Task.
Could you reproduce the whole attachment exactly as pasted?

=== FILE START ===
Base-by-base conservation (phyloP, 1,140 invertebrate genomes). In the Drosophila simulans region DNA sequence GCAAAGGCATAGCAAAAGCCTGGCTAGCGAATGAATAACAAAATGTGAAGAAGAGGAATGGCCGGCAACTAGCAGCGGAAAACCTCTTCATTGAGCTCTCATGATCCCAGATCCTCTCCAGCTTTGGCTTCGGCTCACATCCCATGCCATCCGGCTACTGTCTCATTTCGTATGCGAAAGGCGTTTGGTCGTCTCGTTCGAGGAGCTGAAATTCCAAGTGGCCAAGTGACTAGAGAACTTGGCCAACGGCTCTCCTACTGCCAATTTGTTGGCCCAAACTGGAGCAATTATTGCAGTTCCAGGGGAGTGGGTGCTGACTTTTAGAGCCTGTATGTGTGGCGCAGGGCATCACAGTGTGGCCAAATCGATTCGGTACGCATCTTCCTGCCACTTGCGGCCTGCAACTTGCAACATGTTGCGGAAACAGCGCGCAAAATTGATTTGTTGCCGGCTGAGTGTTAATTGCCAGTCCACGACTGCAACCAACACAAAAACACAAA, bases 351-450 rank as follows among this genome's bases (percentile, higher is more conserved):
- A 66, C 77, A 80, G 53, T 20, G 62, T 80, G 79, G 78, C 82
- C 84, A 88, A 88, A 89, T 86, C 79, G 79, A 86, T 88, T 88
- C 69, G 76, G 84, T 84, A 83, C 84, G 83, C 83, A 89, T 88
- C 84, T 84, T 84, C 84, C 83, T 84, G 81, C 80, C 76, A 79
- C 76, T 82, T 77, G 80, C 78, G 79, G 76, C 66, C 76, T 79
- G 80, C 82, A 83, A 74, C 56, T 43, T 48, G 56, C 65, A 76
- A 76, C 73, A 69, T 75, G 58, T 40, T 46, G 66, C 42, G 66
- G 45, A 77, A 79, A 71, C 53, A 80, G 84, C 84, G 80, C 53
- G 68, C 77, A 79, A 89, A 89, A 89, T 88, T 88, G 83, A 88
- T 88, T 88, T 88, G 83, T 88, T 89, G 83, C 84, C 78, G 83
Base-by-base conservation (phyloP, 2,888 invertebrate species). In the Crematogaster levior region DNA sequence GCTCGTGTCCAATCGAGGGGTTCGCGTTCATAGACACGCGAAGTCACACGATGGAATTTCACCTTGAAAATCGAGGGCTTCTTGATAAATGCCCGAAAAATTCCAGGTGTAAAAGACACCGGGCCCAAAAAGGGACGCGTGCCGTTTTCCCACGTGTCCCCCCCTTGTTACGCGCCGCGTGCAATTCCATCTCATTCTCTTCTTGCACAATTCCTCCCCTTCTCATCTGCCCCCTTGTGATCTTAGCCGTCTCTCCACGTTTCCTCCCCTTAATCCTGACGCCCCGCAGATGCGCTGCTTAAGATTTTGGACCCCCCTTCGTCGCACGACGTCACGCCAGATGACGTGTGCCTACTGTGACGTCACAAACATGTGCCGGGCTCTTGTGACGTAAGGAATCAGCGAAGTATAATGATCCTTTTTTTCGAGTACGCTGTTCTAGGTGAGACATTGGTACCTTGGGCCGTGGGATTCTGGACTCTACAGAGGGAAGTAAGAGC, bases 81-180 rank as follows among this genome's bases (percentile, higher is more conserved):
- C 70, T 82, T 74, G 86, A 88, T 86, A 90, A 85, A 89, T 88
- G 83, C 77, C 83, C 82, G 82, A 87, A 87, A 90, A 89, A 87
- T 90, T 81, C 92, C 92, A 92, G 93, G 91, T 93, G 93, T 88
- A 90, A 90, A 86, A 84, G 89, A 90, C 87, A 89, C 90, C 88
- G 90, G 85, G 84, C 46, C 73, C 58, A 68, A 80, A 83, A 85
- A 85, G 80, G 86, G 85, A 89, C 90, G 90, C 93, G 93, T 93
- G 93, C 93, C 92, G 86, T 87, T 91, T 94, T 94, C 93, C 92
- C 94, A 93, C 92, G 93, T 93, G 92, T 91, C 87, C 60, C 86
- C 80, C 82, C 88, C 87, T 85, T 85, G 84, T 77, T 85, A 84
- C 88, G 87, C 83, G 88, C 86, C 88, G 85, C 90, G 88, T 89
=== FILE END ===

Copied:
Base-by-base conservation (phyloP, 1,140 invertebrate genomes). In the Drosophila simulans region DNA sequence GCAAAGGCATAGCAAAAGCCTGGCTAGCGAATGAATAACAAAATGTGAAGAAGAGGAATGGCCGGCAACTAGCAGCGGAAAACCTCTTCATTGAGCTCTCATGATCCCAGATCCTCTCCAGCTTTGGCTTCGGCTCACATCCCATGCCATCCGGCTACTGTCTCATTTCGTATGCGAAAGGCGTTTGGTCGTCTCGTTCGAGGAGCTGAAATTCCAAGTGGCCAAGTGACTAGAGAACTTGGCCAACGGCTCTCCTACTGCCAATTTGTTGGCCCAAACTGGAGCAATTATTGCAGTTCCAGGGGAGTGGGTGCTGACTTTTAGAGCCTGTATGTGTGGCGCAGGGCATCACAGTGTGGCCAAATCGATTCGGTACGCATCTTCCTGCCACTTGCGGCCTGCAACTTGCAACATGTTGCGGAAACAGCGCGCAAAATTGATTTGTTGCCGGCTGAGTGTTAATTGCCAGTCCACGACTGCAACCAACACAAAAACACAAA, bases 351-450 rank as follows among this genome's bases (percentile, higher is more conserved):
- A 66, C 77, A 80, G 53, T 20, G 62, T 80, G 79, G 78, C 82
- C 84, A 88, A 88, A 89, T 86, C 79, G 79, A 86, T 88, T 88
- C 69, G 76, G 84, T 84, A 83, C 84, G 83, C 83, A 89, T 88
- C 84, T 84, T 84, C 84, C 83, T 84, G 81, C 80, C 76, A 79
- C 76, T 82, T 77, G 80, C 78, G 79, G 76, C 66, C 76, T 79
- G 80, C 82, A 83, A 74, C 56, T 43, T 48, G 56, C 65, A 76
- A 76, C 73, A 69, T 75, G 58, T 40, T 46, G 66, C 42, G 66
- G 45, A 77, A 79, A 71, C 53, A 80, G 84, C 84, G 80, C 53
- G 68, C 77, A 79, A 89, A 89, A 89, T 88, T 88, G 83, A 88
- T 88, T 88, T 88, G 83, T 88, T 89, G 83, C 84, C 78, G 83
Base-by-base conservation (phyloP, 2,888 invertebrate species). In the Crematogaster levior region DNA sequence GCTCGTGTCCAATCGAGGGGTTCGCGTTCATAGACACGCGAAGTCACACGATGGAATTTCACCTTGAAAATCGAGGGCTTCTTGATAAATGCCCGAAAAATTCCAGGTGTAAAAGACACCGGGCCCAAAAAGGGACGCGTGCCGTTTTCCCACGTGTCCCCCCCTTGTTACGCGCCGCGTGCAATTCCATCTCATTCTCTTCTTGCACAATTCCTCCCCTTCTCATCTGCCCCCTTGTGATCTTAGCCGTCTCTCCACGTTTCCTCCCCTTAATCCTGACGCCCCGCAGATGCGCTGCTTAAGATTTTGGACCCCCCTTCGTCGCACGACGTCACGCCAGATGACGTGTGCCTACTGTGACGTCACAAACATGTGCCGGGCTCTTGTGACGTAAGGAATCAGCGAAGTATAATGATCCTTTTTTTCGAGTACGCTGTTCTAGGTGAGACATTGGTACCTTGGGCCGTGGGATTCTGGACTCTACAGAGGGAAGTAAGAGC, bases 81-180 rank as follows among this genome's bases (percentile, higher is more conserved):
- C 70, T 82, T 74, G 86, A 88, T 86, A 90, A 85, A 89, T 88
- G 83, C 77, C 83, C 82, G 82, A 87, A 87, A 90, A 89, A 87
- T 90, T 81, C 92, C 92, A 92, G 93, G 91, T 93, G 93, T 88
- A 90, A 90, A 86, A 84, G 89, A 90, C 87, A 89, C 90, C 88
- G 90, G 85, G 84, C 46, C 73, C 58, A 68, A 80, A 83, A 85
- A 85, G 80, G 86, G 85, A 89, C 90, G 90, C 93, G 93, T 93
- G 93, C 93, C 92, G 86, T 87, T 91, T 94, T 94, C 93, C 92
- C 94, A 93, C 92, G 93, T 93, G 92, T 91, C 87, C 60, C 86
- C 80, C 82, C 88, C 87, T 85, T 85, G 84, T 77, T 85, A 84
- C 88, G 87, C 83, G 88, C 86, C 88, G 85, C 90, G 88, T 89